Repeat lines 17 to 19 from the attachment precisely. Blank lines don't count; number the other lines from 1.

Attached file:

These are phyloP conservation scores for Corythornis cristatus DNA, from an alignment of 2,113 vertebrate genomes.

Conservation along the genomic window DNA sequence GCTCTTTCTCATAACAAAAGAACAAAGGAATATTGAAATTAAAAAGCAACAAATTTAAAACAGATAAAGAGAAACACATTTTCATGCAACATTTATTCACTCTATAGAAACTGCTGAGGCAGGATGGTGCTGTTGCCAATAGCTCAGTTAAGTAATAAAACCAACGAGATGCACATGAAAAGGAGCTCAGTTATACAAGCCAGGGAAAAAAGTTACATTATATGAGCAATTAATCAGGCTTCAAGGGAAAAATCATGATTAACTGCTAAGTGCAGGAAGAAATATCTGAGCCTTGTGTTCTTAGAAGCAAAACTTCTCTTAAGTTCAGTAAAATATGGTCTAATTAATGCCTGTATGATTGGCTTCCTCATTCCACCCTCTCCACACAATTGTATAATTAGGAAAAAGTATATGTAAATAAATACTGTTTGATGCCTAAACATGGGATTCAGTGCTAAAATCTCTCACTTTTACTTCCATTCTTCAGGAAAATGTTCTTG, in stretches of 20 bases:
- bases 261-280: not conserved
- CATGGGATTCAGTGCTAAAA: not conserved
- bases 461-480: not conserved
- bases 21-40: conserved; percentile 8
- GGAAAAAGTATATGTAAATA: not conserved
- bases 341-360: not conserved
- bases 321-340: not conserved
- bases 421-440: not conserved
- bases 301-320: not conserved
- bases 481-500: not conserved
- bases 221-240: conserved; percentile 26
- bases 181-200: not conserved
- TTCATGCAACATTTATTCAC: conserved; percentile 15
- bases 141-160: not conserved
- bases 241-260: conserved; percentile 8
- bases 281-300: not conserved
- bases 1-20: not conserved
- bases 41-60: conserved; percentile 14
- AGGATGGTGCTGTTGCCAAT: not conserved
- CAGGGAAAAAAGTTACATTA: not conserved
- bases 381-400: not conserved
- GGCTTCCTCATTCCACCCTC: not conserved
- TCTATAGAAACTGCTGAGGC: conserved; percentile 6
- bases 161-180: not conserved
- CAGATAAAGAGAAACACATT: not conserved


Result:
- bases 241-260: conserved; percentile 8
- bases 281-300: not conserved
- bases 1-20: not conserved